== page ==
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question on dry returns

Joe VJoe V Posts: 230Member
I have a two pipe system with two mains and two dry returns. My question is. the dry returns come together near the boiler, should they connect above the water line, or below?


  • JStarJStar Posts: 2,630Member ✭✭✭

    For two-pipe, either way is acceptable. No steam will be in the returns to create an imbalance.
    - Joe Starosielec
    732-494-4357 ext. 2
  • Joe VJoe V Posts: 230Member
    maybe I'm confused

    my header splits into two loops along the outer perimeter of house, circle back to boiler and connect above the waterline, then drop below the waterline with a single pipe. their vents, vent until they get hot. The condensate has its own return. I think by connecting above the water line, the shorter loop vents first, then it's steam pushes into the other loops return. forcing that loops vent to close and trapping air between two heads of steam.
  • Double DDouble D Posts: 81Member
    edited March 2014
    Is yours 1 pipe?

    Joe, on a 1 pipe you need to drop them independently below the water line of the boiler with their own separate main vents. If yours is 2 pipe, you need to find out why steam is getting into the dry return. Ex: failed open radiator trap or failed open crossover trap.
  • Joe VJoe V Posts: 230Member
    edited March 2014
    I confused terminology -again

    Sorry! it is a two pipe system. what I want to ask is, should the two end of mains join above or below the waterline?

    What I am seeing is the short loop vents fast and closes its vent..

    Then,because the two end of mains join above the water line, steam crosses over to the longer loop,heats that vent until it closes and air is trapped in the longer main.

    I believe they should connect below the water line so they stay isolated. Am I right?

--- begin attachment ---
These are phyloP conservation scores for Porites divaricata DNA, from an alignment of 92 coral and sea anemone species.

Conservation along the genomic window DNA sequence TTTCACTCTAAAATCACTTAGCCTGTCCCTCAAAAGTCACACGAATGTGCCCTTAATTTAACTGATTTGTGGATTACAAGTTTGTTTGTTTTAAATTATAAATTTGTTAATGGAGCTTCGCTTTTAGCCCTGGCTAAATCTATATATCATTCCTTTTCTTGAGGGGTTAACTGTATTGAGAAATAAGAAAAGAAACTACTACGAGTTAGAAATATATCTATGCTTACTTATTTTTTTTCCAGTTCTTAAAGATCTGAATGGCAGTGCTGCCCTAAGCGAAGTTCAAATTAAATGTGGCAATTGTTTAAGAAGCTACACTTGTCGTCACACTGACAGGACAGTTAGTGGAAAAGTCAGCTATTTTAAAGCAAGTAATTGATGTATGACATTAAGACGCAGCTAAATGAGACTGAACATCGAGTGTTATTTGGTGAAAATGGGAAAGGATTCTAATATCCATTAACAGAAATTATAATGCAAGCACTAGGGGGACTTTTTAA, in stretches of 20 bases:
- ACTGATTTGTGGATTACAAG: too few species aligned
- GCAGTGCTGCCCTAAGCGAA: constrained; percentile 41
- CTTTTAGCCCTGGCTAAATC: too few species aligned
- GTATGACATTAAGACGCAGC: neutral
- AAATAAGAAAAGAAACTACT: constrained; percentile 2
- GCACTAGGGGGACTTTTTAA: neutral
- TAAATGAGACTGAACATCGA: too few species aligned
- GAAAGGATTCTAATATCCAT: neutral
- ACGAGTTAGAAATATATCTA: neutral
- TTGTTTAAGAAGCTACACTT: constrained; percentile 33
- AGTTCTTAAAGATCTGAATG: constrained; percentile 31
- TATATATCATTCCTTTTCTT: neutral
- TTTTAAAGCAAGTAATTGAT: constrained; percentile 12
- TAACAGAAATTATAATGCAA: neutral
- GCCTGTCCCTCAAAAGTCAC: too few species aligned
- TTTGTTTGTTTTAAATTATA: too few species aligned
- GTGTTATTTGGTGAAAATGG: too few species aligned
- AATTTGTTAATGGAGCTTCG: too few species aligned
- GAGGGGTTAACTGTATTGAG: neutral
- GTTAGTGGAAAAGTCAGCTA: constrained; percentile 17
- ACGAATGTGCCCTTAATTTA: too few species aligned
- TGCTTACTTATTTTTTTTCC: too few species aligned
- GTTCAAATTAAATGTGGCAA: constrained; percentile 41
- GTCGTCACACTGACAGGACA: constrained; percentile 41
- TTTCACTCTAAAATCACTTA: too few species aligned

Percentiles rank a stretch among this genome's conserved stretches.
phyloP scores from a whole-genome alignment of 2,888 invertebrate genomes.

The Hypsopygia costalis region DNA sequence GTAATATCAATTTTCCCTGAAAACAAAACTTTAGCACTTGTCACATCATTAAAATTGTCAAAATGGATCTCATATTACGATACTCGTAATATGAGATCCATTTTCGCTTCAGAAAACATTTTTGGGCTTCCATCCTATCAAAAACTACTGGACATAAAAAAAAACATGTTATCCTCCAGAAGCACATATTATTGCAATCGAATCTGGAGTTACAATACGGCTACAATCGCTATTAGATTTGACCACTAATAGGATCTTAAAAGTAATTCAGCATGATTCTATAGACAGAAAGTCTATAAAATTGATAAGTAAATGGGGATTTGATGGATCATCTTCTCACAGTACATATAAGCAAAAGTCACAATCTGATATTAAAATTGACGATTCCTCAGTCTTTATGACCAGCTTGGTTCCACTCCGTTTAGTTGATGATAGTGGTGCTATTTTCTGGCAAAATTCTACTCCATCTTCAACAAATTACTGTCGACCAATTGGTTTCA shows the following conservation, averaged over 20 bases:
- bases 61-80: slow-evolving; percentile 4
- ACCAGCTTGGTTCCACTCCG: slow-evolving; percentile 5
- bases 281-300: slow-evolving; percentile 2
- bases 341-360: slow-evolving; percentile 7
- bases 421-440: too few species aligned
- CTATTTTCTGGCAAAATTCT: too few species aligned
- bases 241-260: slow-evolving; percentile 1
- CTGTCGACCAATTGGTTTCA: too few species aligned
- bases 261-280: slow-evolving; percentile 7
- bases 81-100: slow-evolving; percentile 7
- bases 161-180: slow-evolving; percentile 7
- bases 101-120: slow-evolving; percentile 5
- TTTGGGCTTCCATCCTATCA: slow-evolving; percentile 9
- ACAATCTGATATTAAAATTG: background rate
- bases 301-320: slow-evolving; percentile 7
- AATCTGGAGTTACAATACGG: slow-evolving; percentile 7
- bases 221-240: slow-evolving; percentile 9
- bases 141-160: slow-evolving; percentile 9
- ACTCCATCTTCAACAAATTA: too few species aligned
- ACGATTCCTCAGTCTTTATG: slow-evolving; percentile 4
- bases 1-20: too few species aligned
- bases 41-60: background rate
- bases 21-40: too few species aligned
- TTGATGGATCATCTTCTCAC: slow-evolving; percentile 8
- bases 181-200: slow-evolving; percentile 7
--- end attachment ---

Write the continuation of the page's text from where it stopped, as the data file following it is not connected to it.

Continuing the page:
• Double DDouble D Posts: 81Member
    Post some Pics

    Post some pictures of the piping you are talking about. Also take some pictures of the dry return and a radiator with its piping. Are the end of main vents the only vents on the system?
  • Jamie HallJamie Hall Posts: 4,088Member ✭✭✭
    In two pipe steam

    it is not only the mains which need to be vented, when you think about it.  It is also the dry returns.  Why?  If they are not vented, then air can't get out of the radiators, no matter how good your main venting is.

    A fully looped steam main is very difficult to vent properly.  As you note, unless you are very fortunate indeed you will get air trapped somewhere in the loop.  For this reason, fully looped steam mains are just a little unusual.  Looped dry returns, on the other hand, are no problem -- since steam is never supposed to get into them in the first place.

    Your first post refers to the dry returns.  As has been said, there is no problem if they connect above the water line near the boiler.

    Later posts refer to the steam mains themselves.  If they connect above the water line, there is a problem.

    It needs to be perfectly, unambiguously  clear what we are talking about.

    Building superintendent/caretaker, 7200 sq. ft. historic house museum with dependencies in New England.

    Hoffman Equipped System (all original except boiler), Weil-McClain 580, 2.75 gph Carlin, Vapourstat 0.5 -- 6.0 ounces per square inch
  • Joe VJoe V Posts: 230Member
    Thanks Jamie

    And sorry about the confusion in original post.  This is not the first time I did this.

    The dry returns are vented. 

     I meant to say the end of mains and, if successful, attached a sketch of what I have.  One loop is approx 30% shorter than the other loop.  Hence, the half of the house served by the longer loop takes longer to vent.  What I was doing, after reading the many posts on venting, was timing how long it takes the steam to reach the end of mains without the vents installed.

    Naturally, the short loop vented first so I replaced that vent.  Then waited for the other loop, but what I saw happening was the steam crossed over to the other main because it is above the waterline.  I reinstalled that vent and it too closed.  So, that means air is trapped in the larger loop.  So, I was seeking confirmation that the conection should be below the NWL before I repiped it.
  • Joe VJoe V Posts: 230Member
    in conclusion....

    I never felt or detected a problem. I didnt even realize my end of mains were connected above the water line (but it was below the waterline of the original boiler).

    So I fixed it. the difference is now both loops heat faster (5 min &10 min)- Twice as fast.

    The vents dont huff & puff any more, they are silent. the water in sight guage went from a one inch bounce to a quarter inch bounce, and the pressure went from 9 oz to well, I dont know. the rads heated up at zero oz and I shut her down. it is 70 degrees outside after all!

    thanks for all the help over the years. I believe I treaded my last pipe on this system!
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